Spiritual? Religious? Go figure.

Making a decision to go to your first Alcoholics Anonymous meeting is a major step. Whatever you’ve heard about it—whether you have a friend who goes, you’ve seen it on TV, learned about it in rehab—it is going to be an experience like nothing else you’ve ever had a chance to partake in. The reason for this is that, despite AA meetings maintaining certain structures through readings, announcements, and a particular format (Speaker meeting vs. open sharing, steps discussion, etc.), it is still something that can get completely unpredictable. I’m not saying this to scare you—I’m simply pointing out the fact AA meetings are run by people who assert that they belong to an organization that is not an organization and has no official membership requirements, other than the desire to stop drinking.

I won’t get into the intricacies of “organization that is not an organization,” but I do want to focus on one major and important aspect of AA: Language.

Perhaps it will be at your first meeting, or maybe it’ll take a few more before you realize that there’s something extra to know about those meetings—mainly how they call themselves “spiritual.” AA is not a religious program—it insists on not being one—but it’s a spiritual one. Say what? What does that even mean? Spiritual is such an incredibly broad term that obviously it means different things to different people. To you it might mean Roman Catholic, to somebody else it means Buddhism, and to somebody else yet it just sounds confusing.

To me it sounded confusing. I was not “spiritual” ever—I’ve considered myself a secularist,  and as much as I’ve tried to get some kind of spiritual injection from the program and outside of it (I’ve gone to churches on my quest for god), I just could never fully believe that this was what lied behind my full recovery. Higher Power, yes—but in my case, a belief in Reality. Not in Deity. I needed things to be simple. AA complicated things for me. Sure, it got me sober, but it didn’t make me feel whole.

I know that I am not alone. I know that there are many people in the rooms of AA who are afraid of speaking their minds for the fear of being ostracised because they don’t feel particularly spiritual. Telling a newcomer AA is religious not “spiritual” is like telling a life-long atheist that someone is Protestant not Catholic.  It means nothing.  Why can’t we stop scaring people away and simply use the work “relational” instead of “spiritual”? (Relational according to the Oxford Dictionary definition:  “Concerning the way in which two or more people or things are connected.”).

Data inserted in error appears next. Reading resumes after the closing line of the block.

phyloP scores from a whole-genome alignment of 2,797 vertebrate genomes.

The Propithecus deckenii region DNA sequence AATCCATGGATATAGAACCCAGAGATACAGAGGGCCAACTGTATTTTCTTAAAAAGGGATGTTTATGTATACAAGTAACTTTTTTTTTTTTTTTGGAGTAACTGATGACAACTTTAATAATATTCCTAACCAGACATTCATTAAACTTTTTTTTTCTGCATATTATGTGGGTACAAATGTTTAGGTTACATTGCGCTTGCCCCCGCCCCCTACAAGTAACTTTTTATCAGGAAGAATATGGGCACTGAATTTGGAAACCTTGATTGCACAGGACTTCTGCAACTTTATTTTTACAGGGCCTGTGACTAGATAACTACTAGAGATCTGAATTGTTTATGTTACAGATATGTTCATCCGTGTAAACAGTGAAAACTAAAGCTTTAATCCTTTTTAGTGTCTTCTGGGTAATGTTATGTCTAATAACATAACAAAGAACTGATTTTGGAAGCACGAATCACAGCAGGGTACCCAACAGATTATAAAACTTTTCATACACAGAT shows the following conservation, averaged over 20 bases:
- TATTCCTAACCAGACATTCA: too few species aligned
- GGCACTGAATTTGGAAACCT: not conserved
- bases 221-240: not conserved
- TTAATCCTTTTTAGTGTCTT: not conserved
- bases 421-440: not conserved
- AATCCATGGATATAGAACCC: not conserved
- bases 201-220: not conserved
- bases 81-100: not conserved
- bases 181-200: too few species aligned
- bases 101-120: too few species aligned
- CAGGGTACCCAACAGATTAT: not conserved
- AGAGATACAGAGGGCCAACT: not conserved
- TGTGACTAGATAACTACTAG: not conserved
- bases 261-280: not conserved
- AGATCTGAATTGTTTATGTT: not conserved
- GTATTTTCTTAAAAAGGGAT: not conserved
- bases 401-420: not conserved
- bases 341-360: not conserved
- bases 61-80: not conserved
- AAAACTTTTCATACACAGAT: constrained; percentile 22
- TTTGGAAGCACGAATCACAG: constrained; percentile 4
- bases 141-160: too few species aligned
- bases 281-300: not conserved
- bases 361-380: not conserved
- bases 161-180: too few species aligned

Getting rid of labels that are so complicated (and for some connected to trauma as well—take the Catholic church and the sex abuse scandals within it), would make the 12-step program so much more accessible. Walking into a room and seeing a slogan that reads “God… “ is what might make a lot of people simply walk right out the door. And they shouldn’t walk out of those doors. Everybody deserves a chance at recovery. The language shouldn’t be another wall a person with substance-use has to jump over. I believe getting rid of some of the “spiritual” language would really give a chance to those put off by religious terms and bring all of us closer together.

About the Author

David B. Bohl, author of the memoir Parallel Universes:  The Story of Rebirth, is an independent addiction consultant who fully understands the challenges faced by so many who seek to escape from, or drown their pain through, external means. His story offers hope to those struggling with the reality of everyday life in today’s increasingly stressful world.

Through his private practice substance use disorder consulting business, Beacon Confidential LLC, David provides independent professional consultation, strategic planning, motivation and engagement, care coordination, recovery management and monitoring, and advocacy services to individuals, families, and organizations struggling with substance use issues and disorders.

Print Friendly, PDF & Email



  1. life-j January 3, 2019 at 10:40 pm - Reply

    “Human Power Can Relieve our Alcoholism” – that simple slogan from the convention – that’s a strong one. That speaks truth against power. “Look, we’re all sitting here helping each other, and you want to claim that that isn’t relieving our alcoholism? Take your blinders off, folks!” “Be spiritual and religious all you want if it helps you, but the reason we are here together, rather than all of us sitting at home alone communing with god is that human power does work!” I don’t know – god created the human ear canal about the size of a finger so his followers could protect themselves against heresy such as this, but we need to really write something new.

  2. life-j January 3, 2019 at 10:24 pm - Reply

    David, thanks for yet another pertinent post. I think it is hopeless to translate all Bill’s religious fabrications into secular language in such a way that we wind up with something which makes us better off than we were. In other words, yes, we can do it, but does it help? A religious program by any other name is still a religious program. No matter how you translate the words or concepts of a ‘higher power’ – the whole point of having a higher power is to have some sort of imaginary friend who disregards the laws of physics and intervenes in your life in a manner which improves your life in some way. If that is not the point of having a higher power there is no point in having one that I can see. A higher power which isn’t really higher? or can’t intervene in your life? Or doesn’t listen to prayers? Then what good is it? So then if we take higher power, and god out of the AA program, what is left? Not much “program” that I can see as useful. What  is left is the fellowship, one alcoholic helping another, a variety of down to earth human relations.